Spoek Mathambo Nitecasting 4: Spoek Mathambo's Sexually Harrassed Mix
The commentary on the very young and pretty terrible Chicago rapper Chief Keef has spiraled out of control, especially once — surprise, surprise — Lupe Fiasco wandered into the debate, reducing Keef to a symbol of all that's wrong with Chicago and rap music. There really couldn't be a better example of how violence births hip-hop, and not the other way around, than Chief Keef. No one wants to think of it that way, though. Instead, Keef's being called a "goon" and "savage" by Lupe (who has since apologized, of course), "[un]civilized" by Prefixmag ("let's wait and see if Chief Keef will return the kind words, or if civilized behavior is something he 'don't like'," har har har), while The Huffington Post absurdly asked, "So if Fiasco leaves rap…won't rappers like Chief Keef fill the vacuum?" No. The answer is no. What's this have to do with Spoek Mathambo's 28-minute mix that begins with clanging Kraftwerk and ends with a cut from the '80s electro crew Sexual Harassment? Well, nothing really, but Mathambo's terse sprint of a mix feels like a dose of plurality and open-eared party line-destroying excitement in the middle of a debate about hip-hop that's creepily narrow-minded and conservative. Booty-bass pioneer DJ Magic Mike shares sonic space on Mathambo's mix with footwork freak DJ Rashad, while the proto-rap of Sun Ra's "Nuclear War" chills with Wiley's grime and Too $hort's winning, um, Short Dog-ness.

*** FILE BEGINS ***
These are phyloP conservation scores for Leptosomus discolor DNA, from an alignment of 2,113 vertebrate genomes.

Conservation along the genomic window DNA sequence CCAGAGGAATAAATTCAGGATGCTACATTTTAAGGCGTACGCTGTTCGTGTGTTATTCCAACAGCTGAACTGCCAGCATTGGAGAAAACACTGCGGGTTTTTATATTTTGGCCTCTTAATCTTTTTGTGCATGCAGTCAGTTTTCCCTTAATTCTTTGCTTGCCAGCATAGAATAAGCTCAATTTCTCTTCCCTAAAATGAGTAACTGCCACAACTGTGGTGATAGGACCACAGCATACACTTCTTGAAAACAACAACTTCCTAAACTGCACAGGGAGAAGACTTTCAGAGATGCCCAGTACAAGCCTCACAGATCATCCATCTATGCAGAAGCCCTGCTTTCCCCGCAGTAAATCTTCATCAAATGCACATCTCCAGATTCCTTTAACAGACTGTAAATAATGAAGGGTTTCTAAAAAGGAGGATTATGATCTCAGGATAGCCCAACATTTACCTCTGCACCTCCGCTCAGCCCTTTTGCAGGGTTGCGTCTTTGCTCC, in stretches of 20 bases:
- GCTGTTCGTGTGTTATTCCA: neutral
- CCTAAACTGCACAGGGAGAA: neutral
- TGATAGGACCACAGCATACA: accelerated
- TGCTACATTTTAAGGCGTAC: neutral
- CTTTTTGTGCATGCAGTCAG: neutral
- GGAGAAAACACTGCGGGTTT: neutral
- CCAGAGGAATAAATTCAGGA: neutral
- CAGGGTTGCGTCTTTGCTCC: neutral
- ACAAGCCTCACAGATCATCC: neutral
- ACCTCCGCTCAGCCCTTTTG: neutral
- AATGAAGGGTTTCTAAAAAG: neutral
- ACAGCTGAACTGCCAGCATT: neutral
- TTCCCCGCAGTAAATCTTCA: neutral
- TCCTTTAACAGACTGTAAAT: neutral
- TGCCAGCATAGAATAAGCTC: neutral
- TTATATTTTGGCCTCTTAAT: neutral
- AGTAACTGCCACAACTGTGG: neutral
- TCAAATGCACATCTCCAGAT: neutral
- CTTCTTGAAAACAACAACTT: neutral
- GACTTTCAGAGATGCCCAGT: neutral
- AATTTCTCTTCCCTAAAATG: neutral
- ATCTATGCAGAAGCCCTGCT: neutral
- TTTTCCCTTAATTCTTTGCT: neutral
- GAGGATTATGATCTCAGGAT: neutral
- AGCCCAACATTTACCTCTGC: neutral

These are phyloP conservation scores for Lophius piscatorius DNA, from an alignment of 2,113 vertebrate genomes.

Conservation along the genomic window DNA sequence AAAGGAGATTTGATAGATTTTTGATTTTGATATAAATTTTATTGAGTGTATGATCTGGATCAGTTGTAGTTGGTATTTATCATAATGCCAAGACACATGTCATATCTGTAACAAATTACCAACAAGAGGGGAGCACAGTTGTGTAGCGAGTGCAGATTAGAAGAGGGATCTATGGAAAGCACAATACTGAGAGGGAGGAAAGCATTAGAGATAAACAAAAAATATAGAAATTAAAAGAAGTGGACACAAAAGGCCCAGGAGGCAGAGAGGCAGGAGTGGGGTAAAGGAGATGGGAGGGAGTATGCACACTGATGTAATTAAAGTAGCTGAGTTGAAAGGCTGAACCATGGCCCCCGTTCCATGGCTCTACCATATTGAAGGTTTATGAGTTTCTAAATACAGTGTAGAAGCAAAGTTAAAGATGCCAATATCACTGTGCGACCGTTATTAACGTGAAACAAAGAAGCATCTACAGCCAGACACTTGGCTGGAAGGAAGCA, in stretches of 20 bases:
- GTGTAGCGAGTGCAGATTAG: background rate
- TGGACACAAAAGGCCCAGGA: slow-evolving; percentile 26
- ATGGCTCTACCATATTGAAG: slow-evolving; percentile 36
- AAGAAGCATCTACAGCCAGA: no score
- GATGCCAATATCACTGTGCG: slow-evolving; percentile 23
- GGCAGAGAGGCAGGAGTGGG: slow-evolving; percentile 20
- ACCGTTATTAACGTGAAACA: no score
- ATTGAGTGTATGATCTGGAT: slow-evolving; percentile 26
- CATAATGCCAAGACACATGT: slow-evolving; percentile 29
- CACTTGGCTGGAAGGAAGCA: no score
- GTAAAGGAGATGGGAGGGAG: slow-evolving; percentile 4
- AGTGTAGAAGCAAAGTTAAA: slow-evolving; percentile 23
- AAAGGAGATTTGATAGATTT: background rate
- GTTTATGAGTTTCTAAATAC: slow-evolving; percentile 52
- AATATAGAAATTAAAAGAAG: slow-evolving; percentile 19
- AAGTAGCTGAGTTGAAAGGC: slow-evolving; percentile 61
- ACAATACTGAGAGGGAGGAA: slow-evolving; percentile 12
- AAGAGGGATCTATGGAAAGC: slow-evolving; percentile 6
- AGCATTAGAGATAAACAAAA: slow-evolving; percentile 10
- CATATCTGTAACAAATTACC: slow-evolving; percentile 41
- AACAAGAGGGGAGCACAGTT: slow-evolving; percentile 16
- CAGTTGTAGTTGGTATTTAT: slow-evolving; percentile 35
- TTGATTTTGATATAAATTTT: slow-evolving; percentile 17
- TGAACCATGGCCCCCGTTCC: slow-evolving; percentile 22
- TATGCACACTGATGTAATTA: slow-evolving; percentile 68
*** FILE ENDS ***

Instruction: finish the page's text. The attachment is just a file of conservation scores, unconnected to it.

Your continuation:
ZZ Top "I Gotsa Get Paid"
Back in May, ZZ Top premiered "I Gotsa Get Paid," a crunchy cover of DJ DMD feat. Lil Keke and Fat Pat's "25 Lighters," in a beer commercial. It was also featured on their iTunes-only EP from June, Texicali, and it kicks off La Futura, their latest, not-that-bad-but-needs-more-synthesizers album, out this week. Awhile back, in a blog entry on Classic Rock Magazine's website, writer Scott Rowley gathered quotes to highlight the way that this group toyed with the continuum of black music, making it clear that African-American popular music doesn't have to stop influencing old white guitarists just because it doesn't sound like the blues anymore. Guitarist Billy Gibbons explained that he "became fixated with this hypnotic chronicle of the toil of a ghetto hustler," and considers "I Gotsa Get Paid" to be "a homage to these heroes of the Houston ghetto." I mean, their version of the song is basically just ZZ Top's deadpan, frying-on-the-asphalt blooze, but it's also a surprisingly smart tribute to hip-hop and a great example of a few old rockers who don't need to get it, totally getting it. This rap stuff? Not all that different from the desperate tales of the blues and black rock'n'roll! There are a few moments where the guitar riffs even seem to crumble up and approximate DJ Screw's wobbly record scratches.